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The Dartmouth
April 19, 2024 | Latest Issue
The Dartmouth

Opinion Asks: Another Term of Zoom University

This past term was an unusual one for Dartmouth. As the first term to welcome students back to campus since March nears its close, there is much to reflect on. In your opinion, was this term successful? What worked and what didn't?

If you had asked me two months ago when I arrived on Dartmouth’s campus for the first time if I thought we would get through the term without an outbreak — I don’t think I would’ve said yes. So, the fact that Dartmouth has been able to navigate “semi-residential” learning even as the pandemic rages in other parts of the country means that the term was a success. 

Could it have been better? Gone smoother? Seen fewer students “disappeared” over the course of the term? Sure — but I’m just grateful to have spent my first term of college here in Hanover.

 — Michael Harrison ’24

This term presented many unprecedented logistical challenges for faculty and administration, as well as students. To this end, while I am sympathetic to the difficulty that accompanied planning an on-campus term during the middle of a global pandemic and have been pleasantly surprised by the low level of COVID-19 transmission among Dartmouth students, I have consistently been disappointed by the College’s failure to acknowledge the necessity of social interaction in maintaining one’s mental health and some semblance of normalcy. 

This is perhaps best represented by the limited number of social spaces on campus and the College’s narrative that students should strive to spend as much time as possible in their dorm rooms. This perspective is not only ignorant in that it fails to consider the need for students to log off of their computers and engage in semi-normal human interaction, but it is also incredibly damaging, as it perpetuates the idea that students exist solely to write papers, take exams and complete assignments. While these are certainly major components of students’ lives, the College must be willing to acknowledge that we are social beings who require space to relax and interact with other people. 

 — Natalie Dokken ’23

Coming to Dartmouth for the first time this fall, I knew that almost everything would be conducted virtually, and I would miss out on most typical traditions and experiences. But while my freshman fall was not what I expected, I found that Zoom classes actually provide an interesting learning environment, and bonding with members of my class is still possible, despite struggling to recognize people behind masks. Dartmouth in a pandemic is certainly not ideal, but this term has only made me more excited to attend after this pandemic is over.

 — Katherine Arrington ’24

While I cannot speak for everyone, it seems that most of the Class of 2024 felt welcome to our unique community. Of course, 20F was far from the term we had dreamt of as we penned our personal statements. However, considering the circumstances, I felt this term was largely successful, and I commend the College for the months of preparation that made it possible.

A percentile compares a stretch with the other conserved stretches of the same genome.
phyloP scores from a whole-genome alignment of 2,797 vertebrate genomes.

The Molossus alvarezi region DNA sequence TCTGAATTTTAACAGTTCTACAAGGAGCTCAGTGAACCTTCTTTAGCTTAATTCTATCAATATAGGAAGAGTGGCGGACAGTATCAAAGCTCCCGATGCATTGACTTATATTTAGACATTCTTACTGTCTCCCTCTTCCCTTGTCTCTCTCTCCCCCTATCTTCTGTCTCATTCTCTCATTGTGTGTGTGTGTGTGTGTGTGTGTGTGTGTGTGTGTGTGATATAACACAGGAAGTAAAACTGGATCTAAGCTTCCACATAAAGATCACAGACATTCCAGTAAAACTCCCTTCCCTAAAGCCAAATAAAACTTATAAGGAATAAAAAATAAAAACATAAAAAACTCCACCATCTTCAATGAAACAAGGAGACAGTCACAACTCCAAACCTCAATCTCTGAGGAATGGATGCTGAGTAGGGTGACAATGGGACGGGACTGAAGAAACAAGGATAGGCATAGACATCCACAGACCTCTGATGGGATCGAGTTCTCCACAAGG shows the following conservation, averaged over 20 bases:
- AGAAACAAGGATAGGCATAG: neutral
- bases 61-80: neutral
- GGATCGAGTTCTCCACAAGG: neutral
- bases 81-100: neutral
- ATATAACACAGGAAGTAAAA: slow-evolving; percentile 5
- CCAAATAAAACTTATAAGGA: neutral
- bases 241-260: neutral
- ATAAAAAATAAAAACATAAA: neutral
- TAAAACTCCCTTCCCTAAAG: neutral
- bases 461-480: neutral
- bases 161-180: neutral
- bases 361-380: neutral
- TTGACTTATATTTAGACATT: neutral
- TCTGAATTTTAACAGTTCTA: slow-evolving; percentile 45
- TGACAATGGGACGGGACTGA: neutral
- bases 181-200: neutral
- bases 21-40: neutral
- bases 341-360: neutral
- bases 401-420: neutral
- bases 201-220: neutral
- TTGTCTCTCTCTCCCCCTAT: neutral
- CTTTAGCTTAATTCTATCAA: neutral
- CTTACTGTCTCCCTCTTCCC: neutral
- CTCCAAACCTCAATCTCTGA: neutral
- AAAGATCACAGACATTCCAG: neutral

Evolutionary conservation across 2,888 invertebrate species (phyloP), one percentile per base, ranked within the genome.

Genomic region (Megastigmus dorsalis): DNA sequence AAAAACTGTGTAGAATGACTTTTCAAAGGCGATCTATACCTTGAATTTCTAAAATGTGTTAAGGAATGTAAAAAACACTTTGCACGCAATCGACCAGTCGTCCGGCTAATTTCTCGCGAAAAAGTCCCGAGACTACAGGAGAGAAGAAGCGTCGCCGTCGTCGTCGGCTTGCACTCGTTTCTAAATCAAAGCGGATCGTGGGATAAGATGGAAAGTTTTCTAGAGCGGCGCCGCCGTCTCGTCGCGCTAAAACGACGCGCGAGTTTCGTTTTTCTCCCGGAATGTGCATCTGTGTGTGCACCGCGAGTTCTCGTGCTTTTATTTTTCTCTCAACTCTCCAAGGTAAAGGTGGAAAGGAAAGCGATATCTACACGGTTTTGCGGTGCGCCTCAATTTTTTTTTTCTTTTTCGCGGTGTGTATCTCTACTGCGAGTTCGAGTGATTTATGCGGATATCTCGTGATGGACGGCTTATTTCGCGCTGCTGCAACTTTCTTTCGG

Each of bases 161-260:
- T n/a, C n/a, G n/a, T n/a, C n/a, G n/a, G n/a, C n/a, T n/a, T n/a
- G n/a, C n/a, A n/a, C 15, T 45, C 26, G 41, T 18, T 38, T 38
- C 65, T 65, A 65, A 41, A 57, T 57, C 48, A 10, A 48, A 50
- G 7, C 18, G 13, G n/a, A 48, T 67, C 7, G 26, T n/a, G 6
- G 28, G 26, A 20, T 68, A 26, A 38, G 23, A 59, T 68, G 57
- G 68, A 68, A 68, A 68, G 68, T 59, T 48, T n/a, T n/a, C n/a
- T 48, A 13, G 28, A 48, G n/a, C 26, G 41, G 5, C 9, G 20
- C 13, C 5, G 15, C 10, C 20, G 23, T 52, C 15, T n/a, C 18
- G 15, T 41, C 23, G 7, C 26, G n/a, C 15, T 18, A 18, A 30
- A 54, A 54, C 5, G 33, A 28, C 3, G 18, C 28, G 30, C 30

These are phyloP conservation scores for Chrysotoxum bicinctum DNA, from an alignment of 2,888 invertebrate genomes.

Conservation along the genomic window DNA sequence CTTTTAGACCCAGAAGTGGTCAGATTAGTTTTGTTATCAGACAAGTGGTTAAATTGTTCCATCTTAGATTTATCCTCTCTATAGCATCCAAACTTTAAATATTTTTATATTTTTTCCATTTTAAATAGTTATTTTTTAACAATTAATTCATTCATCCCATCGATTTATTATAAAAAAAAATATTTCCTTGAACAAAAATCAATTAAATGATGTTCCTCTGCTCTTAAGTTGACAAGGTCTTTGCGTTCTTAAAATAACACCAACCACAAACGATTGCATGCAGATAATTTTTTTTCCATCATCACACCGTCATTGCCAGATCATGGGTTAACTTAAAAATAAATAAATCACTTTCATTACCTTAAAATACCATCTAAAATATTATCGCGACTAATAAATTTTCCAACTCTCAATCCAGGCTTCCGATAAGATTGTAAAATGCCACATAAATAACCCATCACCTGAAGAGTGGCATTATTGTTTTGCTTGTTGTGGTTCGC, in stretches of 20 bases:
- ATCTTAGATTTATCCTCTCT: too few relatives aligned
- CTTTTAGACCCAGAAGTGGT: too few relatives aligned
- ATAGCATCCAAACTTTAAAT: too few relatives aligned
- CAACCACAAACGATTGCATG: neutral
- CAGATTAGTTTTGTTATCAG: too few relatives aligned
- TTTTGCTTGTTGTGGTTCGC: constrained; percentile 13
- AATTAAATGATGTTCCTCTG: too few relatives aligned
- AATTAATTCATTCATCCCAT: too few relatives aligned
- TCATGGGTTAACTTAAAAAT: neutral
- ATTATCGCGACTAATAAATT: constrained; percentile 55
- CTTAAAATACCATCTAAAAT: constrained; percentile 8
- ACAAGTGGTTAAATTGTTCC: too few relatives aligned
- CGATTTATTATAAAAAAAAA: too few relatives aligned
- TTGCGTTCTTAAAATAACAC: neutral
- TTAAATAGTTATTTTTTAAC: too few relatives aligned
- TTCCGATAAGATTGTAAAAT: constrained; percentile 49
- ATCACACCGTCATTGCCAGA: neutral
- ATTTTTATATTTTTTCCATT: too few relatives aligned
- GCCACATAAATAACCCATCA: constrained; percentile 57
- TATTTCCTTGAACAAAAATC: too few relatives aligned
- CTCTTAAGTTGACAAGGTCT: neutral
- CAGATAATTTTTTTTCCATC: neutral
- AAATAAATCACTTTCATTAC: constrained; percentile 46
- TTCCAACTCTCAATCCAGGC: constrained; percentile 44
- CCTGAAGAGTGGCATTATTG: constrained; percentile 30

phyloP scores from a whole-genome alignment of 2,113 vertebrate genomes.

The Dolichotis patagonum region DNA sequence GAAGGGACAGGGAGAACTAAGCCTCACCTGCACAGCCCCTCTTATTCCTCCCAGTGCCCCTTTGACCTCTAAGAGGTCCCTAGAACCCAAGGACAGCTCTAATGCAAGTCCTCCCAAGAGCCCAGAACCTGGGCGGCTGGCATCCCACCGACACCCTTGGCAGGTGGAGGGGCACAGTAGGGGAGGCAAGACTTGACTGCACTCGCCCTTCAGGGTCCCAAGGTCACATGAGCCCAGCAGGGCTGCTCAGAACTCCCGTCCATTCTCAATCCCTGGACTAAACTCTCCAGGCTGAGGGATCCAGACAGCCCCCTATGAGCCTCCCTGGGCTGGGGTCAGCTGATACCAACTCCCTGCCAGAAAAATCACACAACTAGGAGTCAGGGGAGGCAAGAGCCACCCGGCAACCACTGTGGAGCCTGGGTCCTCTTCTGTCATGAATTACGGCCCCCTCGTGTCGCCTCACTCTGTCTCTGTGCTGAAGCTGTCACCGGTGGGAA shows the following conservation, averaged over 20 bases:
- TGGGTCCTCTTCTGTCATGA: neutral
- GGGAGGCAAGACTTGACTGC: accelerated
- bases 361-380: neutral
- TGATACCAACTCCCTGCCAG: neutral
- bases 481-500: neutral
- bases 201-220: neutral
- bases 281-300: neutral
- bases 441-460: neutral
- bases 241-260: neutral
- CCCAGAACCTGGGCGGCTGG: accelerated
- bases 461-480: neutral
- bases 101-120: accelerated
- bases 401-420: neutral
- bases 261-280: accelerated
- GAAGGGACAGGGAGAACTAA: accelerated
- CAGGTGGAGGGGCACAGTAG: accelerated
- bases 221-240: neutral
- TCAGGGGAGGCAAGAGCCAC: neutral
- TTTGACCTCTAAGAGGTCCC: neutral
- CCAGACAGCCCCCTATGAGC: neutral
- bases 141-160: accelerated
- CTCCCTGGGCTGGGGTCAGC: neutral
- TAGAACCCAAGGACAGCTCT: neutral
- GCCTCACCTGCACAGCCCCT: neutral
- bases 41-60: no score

That said, much can be improved. At times, the COVID-19 guidelines seemed either unclear or unreasonable. By correcting this issue, I am confident that future socially distanced terms will be even better.

— Kami Arabian ’24

Ultimately, looking back, I believe this term was successful. The clear goal for 20F was to bring students back to campus without having any major outbreaks, and that goal was achieved. Merely allowing students on campus and having them remain there for the whole term should be seen as an accomplishment for the College compared to other schools around the country. That being said, I feel that the administration could better support students, especially ’24s, in building community and socializing despite COVID-19 restrictions. This is the first term with these restrictions in place, and naturally there are some issues to work out. 

— Gracie Dickman ’24

I would say this term was successful. I am very glad I chose to come to campus. I was able to make some great friendships and have some unforgettable experiences, even if the restrictions in place made those moments harder to come by. I would not have those memories and relationships if I had stayed home this term. I think in-person classes would’ve been possible, but I understand the rationale behind why they were not implemented this term at least. I am sad to have missed out on the hallmarks of freshman fall such as Homecoming, but I am thoroughly looking forward to experiencing all that Dartmouth has to offer in the future.

— Thomas de Wolff ’24

It’s hard to put a label of success or failure on this term. This term was a relative success for Dartmouth in terms of keeping COVID-19 rates low — knock on wood for the remainder of the quarter — and ensuring that students were tested appropriately. I think for many students living in off-campus houses and Greek houses, this term could also be defined as a relative success, as these students were able to maintain a more “normal” college life. 

What should be worked on, however, is the life of students living in dorms. While I understand the College is cautious of allowing students to socialize and facilitating interaction, the meager offerings of outdoor seating and limited library hours were not enough. I am worried we may see the consequences of the disparity in quality of life for on-campus students in coming terms, as more and more students elect to live off campus and potentially further away from the College.

— Gabrielle Levy ’22